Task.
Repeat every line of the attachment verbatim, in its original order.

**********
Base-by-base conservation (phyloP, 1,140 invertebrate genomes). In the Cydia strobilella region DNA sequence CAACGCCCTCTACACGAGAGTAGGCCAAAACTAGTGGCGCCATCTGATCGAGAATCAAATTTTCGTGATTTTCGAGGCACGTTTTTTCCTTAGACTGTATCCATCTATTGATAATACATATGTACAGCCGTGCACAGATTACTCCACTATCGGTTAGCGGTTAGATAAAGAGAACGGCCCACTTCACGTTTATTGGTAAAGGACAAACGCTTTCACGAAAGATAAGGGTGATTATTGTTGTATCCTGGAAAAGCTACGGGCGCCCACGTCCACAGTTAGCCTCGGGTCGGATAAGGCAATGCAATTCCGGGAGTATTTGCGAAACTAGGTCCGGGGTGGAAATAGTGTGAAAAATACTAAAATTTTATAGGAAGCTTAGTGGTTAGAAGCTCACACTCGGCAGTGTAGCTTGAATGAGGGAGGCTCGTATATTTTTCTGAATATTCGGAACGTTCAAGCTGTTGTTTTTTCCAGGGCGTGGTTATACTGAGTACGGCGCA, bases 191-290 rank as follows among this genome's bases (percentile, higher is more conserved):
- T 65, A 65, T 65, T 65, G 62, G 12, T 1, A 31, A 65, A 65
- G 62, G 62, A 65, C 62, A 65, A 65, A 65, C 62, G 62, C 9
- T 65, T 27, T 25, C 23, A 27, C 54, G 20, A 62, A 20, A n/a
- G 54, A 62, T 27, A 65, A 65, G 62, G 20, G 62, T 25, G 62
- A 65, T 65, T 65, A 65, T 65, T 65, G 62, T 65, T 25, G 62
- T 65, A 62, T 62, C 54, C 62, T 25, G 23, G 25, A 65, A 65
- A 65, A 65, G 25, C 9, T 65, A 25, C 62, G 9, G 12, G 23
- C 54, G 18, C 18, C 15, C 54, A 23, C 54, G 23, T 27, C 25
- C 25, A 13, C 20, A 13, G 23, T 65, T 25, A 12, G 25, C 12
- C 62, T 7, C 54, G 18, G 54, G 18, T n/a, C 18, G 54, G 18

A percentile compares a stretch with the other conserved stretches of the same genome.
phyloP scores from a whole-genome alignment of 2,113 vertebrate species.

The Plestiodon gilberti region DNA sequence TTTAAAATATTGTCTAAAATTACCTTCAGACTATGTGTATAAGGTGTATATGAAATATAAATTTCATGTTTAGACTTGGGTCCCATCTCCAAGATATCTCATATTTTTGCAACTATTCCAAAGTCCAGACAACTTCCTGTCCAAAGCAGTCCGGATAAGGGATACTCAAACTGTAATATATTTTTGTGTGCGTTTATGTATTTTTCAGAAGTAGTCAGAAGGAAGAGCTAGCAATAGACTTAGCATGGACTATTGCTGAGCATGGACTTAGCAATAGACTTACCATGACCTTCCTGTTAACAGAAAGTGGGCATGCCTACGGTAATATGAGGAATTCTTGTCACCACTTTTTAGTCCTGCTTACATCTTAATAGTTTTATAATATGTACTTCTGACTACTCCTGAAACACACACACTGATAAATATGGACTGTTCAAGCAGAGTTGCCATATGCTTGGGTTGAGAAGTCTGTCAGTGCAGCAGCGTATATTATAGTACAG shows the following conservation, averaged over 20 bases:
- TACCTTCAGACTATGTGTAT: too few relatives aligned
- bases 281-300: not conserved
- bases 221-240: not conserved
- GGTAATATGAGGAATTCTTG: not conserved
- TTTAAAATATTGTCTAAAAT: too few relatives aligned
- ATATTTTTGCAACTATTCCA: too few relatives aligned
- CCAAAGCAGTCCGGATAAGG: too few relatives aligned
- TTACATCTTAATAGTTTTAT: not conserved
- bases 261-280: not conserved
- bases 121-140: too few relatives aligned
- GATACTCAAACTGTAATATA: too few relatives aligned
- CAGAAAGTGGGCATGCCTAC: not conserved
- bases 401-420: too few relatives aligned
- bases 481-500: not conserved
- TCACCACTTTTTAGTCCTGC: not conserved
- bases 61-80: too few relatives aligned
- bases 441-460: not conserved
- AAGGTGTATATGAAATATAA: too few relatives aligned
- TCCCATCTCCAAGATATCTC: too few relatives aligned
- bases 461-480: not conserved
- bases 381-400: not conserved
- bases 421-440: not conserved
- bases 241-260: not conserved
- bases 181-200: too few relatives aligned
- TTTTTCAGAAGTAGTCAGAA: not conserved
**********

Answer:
Base-by-base conservation (phyloP, 1,140 invertebrate genomes). In the Cydia strobilella region DNA sequence CAACGCCCTCTACACGAGAGTAGGCCAAAACTAGTGGCGCCATCTGATCGAGAATCAAATTTTCGTGATTTTCGAGGCACGTTTTTTCCTTAGACTGTATCCATCTATTGATAATACATATGTACAGCCGTGCACAGATTACTCCACTATCGGTTAGCGGTTAGATAAAGAGAACGGCCCACTTCACGTTTATTGGTAAAGGACAAACGCTTTCACGAAAGATAAGGGTGATTATTGTTGTATCCTGGAAAAGCTACGGGCGCCCACGTCCACAGTTAGCCTCGGGTCGGATAAGGCAATGCAATTCCGGGAGTATTTGCGAAACTAGGTCCGGGGTGGAAATAGTGTGAAAAATACTAAAATTTTATAGGAAGCTTAGTGGTTAGAAGCTCACACTCGGCAGTGTAGCTTGAATGAGGGAGGCTCGTATATTTTTCTGAATATTCGGAACGTTCAAGCTGTTGTTTTTTCCAGGGCGTGGTTATACTGAGTACGGCGCA, bases 191-290 rank as follows among this genome's bases (percentile, higher is more conserved):
- T 65, A 65, T 65, T 65, G 62, G 12, T 1, A 31, A 65, A 65
- G 62, G 62, A 65, C 62, A 65, A 65, A 65, C 62, G 62, C 9
- T 65, T 27, T 25, C 23, A 27, C 54, G 20, A 62, A 20, A n/a
- G 54, A 62, T 27, A 65, A 65, G 62, G 20, G 62, T 25, G 62
- A 65, T 65, T 65, A 65, T 65, T 65, G 62, T 65, T 25, G 62
- T 65, A 62, T 62, C 54, C 62, T 25, G 23, G 25, A 65, A 65
- A 65, A 65, G 25, C 9, T 65, A 25, C 62, G 9, G 12, G 23
- C 54, G 18, C 18, C 15, C 54, A 23, C 54, G 23, T 27, C 25
- C 25, A 13, C 20, A 13, G 23, T 65, T 25, A 12, G 25, C 12
- C 62, T 7, C 54, G 18, G 54, G 18, T n/a, C 18, G 54, G 18

A percentile compares a stretch with the other conserved stretches of the same genome.
phyloP scores from a whole-genome alignment of 2,113 vertebrate species.

The Plestiodon gilberti region DNA sequence TTTAAAATATTGTCTAAAATTACCTTCAGACTATGTGTATAAGGTGTATATGAAATATAAATTTCATGTTTAGACTTGGGTCCCATCTCCAAGATATCTCATATTTTTGCAACTATTCCAAAGTCCAGACAACTTCCTGTCCAAAGCAGTCCGGATAAGGGATACTCAAACTGTAATATATTTTTGTGTGCGTTTATGTATTTTTCAGAAGTAGTCAGAAGGAAGAGCTAGCAATAGACTTAGCATGGACTATTGCTGAGCATGGACTTAGCAATAGACTTACCATGACCTTCCTGTTAACAGAAAGTGGGCATGCCTACGGTAATATGAGGAATTCTTGTCACCACTTTTTAGTCCTGCTTACATCTTAATAGTTTTATAATATGTACTTCTGACTACTCCTGAAACACACACACTGATAAATATGGACTGTTCAAGCAGAGTTGCCATATGCTTGGGTTGAGAAGTCTGTCAGTGCAGCAGCGTATATTATAGTACAG shows the following conservation, averaged over 20 bases:
- TACCTTCAGACTATGTGTAT: too few relatives aligned
- bases 281-300: not conserved
- bases 221-240: not conserved
- GGTAATATGAGGAATTCTTG: not conserved
- TTTAAAATATTGTCTAAAAT: too few relatives aligned
- ATATTTTTGCAACTATTCCA: too few relatives aligned
- CCAAAGCAGTCCGGATAAGG: too few relatives aligned
- TTACATCTTAATAGTTTTAT: not conserved
- bases 261-280: not conserved
- bases 121-140: too few relatives aligned
- GATACTCAAACTGTAATATA: too few relatives aligned
- CAGAAAGTGGGCATGCCTAC: not conserved
- bases 401-420: too few relatives aligned
- bases 481-500: not conserved
- TCACCACTTTTTAGTCCTGC: not conserved
- bases 61-80: too few relatives aligned
- bases 441-460: not conserved
- AAGGTGTATATGAAATATAA: too few relatives aligned
- TCCCATCTCCAAGATATCTC: too few relatives aligned
- bases 461-480: not conserved
- bases 381-400: not conserved
- bases 421-440: not conserved
- bases 241-260: not conserved
- bases 181-200: too few relatives aligned
- TTTTTCAGAAGTAGTCAGAA: not conserved